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Financially Unburdened, GE Wins Approval to Shed Too-Big-to-Fail Label

June 29, 2016
After several years of selling off financial assets, General Electric is no longer tagged as a threat to the nation’s financial stability, a big win for CEO Jeffrey Immelt.

General Electric Co. won approval to drop its designation as a too-big-to-fail financial institution, capping a transformation that has included the sale of almost all of its lending business.

The Financial Stability Oversight Council determined that GE no longer poses a threat to U.S. financial stability, the panel said Wednesday in a statement. The decision marks the first time a company has been granted formal release by the council.

The move marks a victory for CEO Jeffrey Immelt, who opted to sell almost $200 billion of finance assets with the goal of removing the company’s designation as a systemically important financial institution. By pulling GE out of the lending business built up under former CEO Jack Welch, Immelt has shifted focus to a growing software division and industrial manufacturing of such items as power turbines and jet engines.

GE has been working with regulators for more than a year to escape the classification — which identifies companies whose failures would threaten U.S. financial stability — and the increasingly restrictive capital and leverage requirements that can come with it.

“GE Capital has made fundamental strategic changes that have resulted in a company that is significantly smaller and safer, with more stable funding,” Treasury Secretary Jacob Lew, who also heads the oversight council, said in the statement.

In a separate statement, GE Capital CEO Keith Sherin said, “This decision is a result of the transformation of GE Capital into a smaller, safer financial services company that meaningfully contributes to the success of GE’s industrial businesses.”

Since unveiling the plan in April 2015, GE has unloaded businesses including vehicle-fleet financing and commercial real estate. The company plans only to retain financial units, such as aircraft leasing, that support GE’s manufacturing operations.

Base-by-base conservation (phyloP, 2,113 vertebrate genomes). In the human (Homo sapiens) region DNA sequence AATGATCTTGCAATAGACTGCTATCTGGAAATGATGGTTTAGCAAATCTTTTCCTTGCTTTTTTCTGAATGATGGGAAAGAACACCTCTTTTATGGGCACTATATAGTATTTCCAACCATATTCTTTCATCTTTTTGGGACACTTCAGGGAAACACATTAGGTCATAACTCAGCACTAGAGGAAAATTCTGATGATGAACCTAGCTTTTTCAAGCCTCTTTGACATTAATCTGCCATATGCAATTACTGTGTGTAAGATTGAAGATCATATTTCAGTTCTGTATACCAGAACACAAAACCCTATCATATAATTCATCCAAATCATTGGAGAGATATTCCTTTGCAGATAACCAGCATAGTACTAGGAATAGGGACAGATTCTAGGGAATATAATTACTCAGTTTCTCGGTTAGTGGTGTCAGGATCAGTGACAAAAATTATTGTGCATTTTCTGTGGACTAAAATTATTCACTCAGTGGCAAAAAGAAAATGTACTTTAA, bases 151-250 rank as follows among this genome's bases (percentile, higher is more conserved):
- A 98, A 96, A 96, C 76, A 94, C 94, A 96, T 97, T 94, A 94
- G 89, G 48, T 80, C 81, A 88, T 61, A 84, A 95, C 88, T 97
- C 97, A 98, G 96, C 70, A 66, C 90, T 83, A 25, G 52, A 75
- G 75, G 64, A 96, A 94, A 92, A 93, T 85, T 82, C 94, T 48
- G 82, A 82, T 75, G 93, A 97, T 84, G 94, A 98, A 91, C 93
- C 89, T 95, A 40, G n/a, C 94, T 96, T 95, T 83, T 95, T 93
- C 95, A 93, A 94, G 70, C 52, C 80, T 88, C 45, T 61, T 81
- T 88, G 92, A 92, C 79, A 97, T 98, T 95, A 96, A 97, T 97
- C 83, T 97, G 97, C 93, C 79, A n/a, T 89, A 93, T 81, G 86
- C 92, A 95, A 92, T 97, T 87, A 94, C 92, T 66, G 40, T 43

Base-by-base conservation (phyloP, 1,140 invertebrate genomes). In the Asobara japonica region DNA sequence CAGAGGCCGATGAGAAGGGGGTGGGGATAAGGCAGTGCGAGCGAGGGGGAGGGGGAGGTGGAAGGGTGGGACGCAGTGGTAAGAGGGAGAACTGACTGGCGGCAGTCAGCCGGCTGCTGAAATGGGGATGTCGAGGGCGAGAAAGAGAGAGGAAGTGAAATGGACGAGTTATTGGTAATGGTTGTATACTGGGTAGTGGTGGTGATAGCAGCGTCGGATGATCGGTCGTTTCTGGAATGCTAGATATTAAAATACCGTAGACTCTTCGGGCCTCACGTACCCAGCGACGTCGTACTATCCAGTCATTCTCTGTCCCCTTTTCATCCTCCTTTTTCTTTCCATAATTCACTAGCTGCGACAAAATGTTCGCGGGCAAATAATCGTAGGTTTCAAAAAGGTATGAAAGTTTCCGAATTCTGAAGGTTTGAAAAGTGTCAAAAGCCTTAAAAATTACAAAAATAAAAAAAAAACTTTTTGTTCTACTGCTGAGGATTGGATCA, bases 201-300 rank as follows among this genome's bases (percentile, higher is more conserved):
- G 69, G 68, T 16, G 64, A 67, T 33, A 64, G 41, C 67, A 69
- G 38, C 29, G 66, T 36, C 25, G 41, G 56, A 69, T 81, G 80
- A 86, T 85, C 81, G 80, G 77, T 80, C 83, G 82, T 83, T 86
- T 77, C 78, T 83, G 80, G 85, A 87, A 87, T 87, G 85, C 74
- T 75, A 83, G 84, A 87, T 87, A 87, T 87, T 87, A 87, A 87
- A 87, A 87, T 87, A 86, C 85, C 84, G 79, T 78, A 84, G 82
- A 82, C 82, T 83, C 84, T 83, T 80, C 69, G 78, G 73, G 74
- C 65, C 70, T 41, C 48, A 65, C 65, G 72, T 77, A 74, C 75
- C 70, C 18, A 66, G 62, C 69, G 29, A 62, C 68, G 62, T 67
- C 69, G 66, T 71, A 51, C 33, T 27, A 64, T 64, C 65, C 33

The Financial Stability Oversight Council, a panel of regulators that identifies systemic risks, named GE Capital as one of four systemically important nonbank financial firms back in 2013. The designation tightened regulatory scrutiny of the unit and in coming years will lead to stricter capital-planning and stress-testing requirements.

The panel is seeking to reverse a March court ruling that eliminated MetLife Inc.’s classification as systemically important. The life insurer says the designation was arbitrary and unjustified. U.S. District Judge Rosemary M. Collyer in Washington ruled that the council’s process was “fatally flawed.”

Insurers American International Group Inc. and Prudential Financial Inc. also have been labeled as nonbank systemically important financial institutions. AIG CEO Peter Hancock said last month that the status “does not constrain our objectives” to return capital to shareholders. Still, he has been selling assets to simplify the company and said in May that AIG could have an opportunity “down the road” to consider exiting the designation.

GE investors had been calling for the company to reduce its exposure to financial markets since GE Capital jeopardized the parent company in the financial crisis. Selling the bulk of the unit was instrumental in drawing the support of Nelson Peltz’s activist investment firm, Trian Fund Management LP, which in October announced a $2.5 billion stake in GE. That purchase helped push GE shares to a 23% gain in 2015.

By Richard Clough, with assistance from Katherine Chiglinsky

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